4. I don't envy you two and your decision.
    without knowing anything about your husband really, i'm confused that he doesn't want to teach and doesn't want to be PI. these seem like the most obvious career goals for a phd biologist, so i hope he has a good idea of what he does want to do!

  5. Anon 9:03 PM passes on some very wise advice!

  6. Nice, they require a faith statement from the regular
    faculty who have it pretty good, but not from the adjunct, who they're treating like sh*t. Good way to promote the faith. /sarcasm

    And the more you give details, the more it seems like this isn't the best for you and your family. Finding another position somewhere may be the best long term solution. Especially if you can get to a uni that does have research only positions. I know of a few where I work that were created because someone got a big grant or needed the expertise someone had and a position was created for that person. Is there something that your husband could do at a bigger lab with the expertise he has? Maybe he could approach some labs and see if this is a possibility?

    However, I can give some explanations and some examples with how I deal with my workplace (which is not the same as your situation since I don't have to deal directly with the administration.) Dealing with the faith statement is like dealing with other disliked/hated things at work - you look at what IS good about the situation. For example my uni does great outreach for neglected diseases, and the undergrads have to do some type of community service, both things I can say I support. And then there are things that you don't like but can live with. Like having to hear a prayer at beginnings of meetings and events - I don't have to partipate so while annoying I can live with it. There are some dealbreakers. There are some situations even where I work where I would quit rather than have to work like that. But it all depends on context.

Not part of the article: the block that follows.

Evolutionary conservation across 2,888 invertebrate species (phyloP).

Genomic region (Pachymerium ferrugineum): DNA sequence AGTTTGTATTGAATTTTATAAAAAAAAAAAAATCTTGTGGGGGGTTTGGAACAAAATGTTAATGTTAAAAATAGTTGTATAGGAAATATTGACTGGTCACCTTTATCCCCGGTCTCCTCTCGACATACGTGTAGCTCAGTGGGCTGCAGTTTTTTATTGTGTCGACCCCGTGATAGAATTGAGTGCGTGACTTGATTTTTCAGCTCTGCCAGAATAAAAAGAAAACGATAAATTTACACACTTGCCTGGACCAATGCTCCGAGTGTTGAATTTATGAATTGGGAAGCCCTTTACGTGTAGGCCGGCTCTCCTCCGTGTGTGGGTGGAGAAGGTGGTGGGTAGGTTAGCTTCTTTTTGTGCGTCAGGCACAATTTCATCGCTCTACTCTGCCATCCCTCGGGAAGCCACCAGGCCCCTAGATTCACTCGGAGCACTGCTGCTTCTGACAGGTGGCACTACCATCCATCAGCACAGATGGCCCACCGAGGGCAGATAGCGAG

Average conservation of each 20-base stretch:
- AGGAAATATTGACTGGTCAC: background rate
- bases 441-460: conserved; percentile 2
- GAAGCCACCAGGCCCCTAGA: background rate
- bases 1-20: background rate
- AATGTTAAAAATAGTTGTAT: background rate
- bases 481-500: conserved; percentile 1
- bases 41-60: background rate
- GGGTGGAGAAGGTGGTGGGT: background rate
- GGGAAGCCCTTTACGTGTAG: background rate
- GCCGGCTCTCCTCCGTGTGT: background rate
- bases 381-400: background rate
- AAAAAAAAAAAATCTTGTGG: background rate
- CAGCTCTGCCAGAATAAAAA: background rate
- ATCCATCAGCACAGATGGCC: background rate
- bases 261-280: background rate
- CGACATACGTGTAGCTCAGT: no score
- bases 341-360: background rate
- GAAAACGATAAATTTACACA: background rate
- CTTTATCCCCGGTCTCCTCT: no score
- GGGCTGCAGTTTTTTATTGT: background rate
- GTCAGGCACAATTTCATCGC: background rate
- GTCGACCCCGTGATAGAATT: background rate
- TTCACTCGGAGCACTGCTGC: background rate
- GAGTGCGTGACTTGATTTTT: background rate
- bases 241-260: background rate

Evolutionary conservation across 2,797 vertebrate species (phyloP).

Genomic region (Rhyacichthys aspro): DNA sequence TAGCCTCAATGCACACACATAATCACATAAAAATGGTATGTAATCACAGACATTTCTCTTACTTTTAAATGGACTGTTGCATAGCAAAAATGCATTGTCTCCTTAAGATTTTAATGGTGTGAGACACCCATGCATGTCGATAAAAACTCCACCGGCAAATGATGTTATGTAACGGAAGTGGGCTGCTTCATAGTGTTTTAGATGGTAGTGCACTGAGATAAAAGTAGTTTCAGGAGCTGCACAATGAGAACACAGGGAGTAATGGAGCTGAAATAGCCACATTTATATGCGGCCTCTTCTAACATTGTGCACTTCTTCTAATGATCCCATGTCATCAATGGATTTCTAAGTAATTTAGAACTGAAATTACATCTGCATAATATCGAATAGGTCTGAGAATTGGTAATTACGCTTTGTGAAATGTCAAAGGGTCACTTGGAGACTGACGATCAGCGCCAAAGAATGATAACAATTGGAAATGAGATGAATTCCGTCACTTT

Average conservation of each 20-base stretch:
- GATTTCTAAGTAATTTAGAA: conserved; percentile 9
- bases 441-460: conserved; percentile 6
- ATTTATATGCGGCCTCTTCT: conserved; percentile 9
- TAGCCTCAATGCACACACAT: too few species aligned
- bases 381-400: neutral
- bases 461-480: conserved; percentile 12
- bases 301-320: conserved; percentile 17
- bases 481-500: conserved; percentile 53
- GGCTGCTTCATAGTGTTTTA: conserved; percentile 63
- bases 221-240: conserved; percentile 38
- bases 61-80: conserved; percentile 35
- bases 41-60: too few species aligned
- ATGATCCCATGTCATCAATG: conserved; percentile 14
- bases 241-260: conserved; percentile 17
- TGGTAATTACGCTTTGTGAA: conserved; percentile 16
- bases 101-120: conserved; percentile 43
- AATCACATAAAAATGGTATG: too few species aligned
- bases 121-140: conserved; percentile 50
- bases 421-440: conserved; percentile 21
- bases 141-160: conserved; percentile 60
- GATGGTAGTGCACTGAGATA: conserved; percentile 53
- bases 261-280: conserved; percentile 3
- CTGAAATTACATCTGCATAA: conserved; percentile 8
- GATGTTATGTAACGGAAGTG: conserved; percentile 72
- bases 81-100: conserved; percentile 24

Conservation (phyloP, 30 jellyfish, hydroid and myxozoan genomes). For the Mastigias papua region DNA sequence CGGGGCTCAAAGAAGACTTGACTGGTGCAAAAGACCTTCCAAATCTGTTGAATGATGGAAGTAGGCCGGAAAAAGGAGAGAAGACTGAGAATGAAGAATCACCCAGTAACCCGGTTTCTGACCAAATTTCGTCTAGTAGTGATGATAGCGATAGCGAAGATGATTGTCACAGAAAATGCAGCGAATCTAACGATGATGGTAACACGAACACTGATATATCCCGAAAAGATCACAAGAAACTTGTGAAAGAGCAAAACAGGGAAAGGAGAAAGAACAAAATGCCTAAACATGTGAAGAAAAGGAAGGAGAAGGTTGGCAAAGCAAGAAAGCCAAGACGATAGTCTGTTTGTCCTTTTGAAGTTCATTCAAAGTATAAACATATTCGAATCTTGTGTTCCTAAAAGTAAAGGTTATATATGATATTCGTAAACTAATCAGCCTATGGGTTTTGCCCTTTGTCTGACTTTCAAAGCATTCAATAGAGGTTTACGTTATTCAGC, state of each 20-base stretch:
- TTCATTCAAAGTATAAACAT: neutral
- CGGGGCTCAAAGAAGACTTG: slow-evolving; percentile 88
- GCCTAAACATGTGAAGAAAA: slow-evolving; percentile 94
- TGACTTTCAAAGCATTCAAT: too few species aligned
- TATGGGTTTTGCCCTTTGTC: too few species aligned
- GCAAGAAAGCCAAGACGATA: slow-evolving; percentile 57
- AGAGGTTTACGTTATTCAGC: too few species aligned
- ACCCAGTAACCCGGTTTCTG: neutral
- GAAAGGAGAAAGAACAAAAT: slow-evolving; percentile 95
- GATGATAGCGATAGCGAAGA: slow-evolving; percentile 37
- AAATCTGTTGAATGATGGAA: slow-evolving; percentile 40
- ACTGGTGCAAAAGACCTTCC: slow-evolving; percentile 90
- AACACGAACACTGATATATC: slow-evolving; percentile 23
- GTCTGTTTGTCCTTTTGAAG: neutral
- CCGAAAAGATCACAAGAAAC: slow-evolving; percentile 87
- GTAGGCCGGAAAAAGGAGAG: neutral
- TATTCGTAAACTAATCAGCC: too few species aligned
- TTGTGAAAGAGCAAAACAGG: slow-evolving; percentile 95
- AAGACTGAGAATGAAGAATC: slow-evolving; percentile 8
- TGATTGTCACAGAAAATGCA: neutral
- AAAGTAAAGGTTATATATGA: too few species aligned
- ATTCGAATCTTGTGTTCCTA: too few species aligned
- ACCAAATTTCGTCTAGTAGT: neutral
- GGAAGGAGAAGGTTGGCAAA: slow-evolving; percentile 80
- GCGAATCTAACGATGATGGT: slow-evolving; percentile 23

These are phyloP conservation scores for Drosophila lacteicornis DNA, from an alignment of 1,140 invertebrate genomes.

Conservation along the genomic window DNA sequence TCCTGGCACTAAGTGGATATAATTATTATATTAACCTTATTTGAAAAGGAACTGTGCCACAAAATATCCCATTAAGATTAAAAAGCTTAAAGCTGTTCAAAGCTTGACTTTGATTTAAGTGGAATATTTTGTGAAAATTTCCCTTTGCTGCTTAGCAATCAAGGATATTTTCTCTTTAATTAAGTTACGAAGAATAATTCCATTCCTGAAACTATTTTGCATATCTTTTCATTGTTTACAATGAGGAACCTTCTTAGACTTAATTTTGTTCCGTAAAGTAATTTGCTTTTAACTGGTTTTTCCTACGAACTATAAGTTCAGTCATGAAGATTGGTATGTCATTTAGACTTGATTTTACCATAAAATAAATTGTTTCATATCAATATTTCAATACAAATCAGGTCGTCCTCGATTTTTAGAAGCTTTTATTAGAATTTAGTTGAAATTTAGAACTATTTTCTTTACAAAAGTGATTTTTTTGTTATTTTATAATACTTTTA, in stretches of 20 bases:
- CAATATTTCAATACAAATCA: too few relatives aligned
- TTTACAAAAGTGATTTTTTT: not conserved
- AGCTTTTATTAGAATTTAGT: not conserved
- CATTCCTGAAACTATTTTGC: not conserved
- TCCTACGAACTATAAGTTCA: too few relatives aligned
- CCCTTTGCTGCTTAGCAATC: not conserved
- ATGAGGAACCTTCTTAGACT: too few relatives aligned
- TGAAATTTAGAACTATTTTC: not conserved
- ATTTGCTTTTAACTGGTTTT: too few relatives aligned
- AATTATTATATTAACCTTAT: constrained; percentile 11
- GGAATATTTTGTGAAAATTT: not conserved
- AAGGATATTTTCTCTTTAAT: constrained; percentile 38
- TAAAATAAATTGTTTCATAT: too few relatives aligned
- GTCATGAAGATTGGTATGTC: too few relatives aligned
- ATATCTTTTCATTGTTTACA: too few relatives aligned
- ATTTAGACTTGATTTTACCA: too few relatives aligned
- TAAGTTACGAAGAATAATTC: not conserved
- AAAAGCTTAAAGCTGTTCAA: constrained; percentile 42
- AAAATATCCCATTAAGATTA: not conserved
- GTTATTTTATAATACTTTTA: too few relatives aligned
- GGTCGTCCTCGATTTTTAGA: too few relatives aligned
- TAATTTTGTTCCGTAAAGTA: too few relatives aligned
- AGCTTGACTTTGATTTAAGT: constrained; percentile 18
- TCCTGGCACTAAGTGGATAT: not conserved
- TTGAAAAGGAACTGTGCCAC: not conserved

For example - I believe that all people deserve equal rights. Even the Catholic Church pays lip service to this, even if the their definition of "all" and "equal" aren't the same as mine (former president was involved in the Civil Rights Movement for example). And I can speak out if there are things I don't like without fear of getting fired (well mostly). Anther example - one of the tenured professors (in another dept) is trying to get approval for a GLBT group on campus. Yet another example - I don't like the fact they're suing the feds because they don't want to provide birth control (and if the Church hadn't gotten involved I believe my employer would have eventually just rolled over and provided it.) However I do support Planned Parenthood by using their services including getting my birth control through there.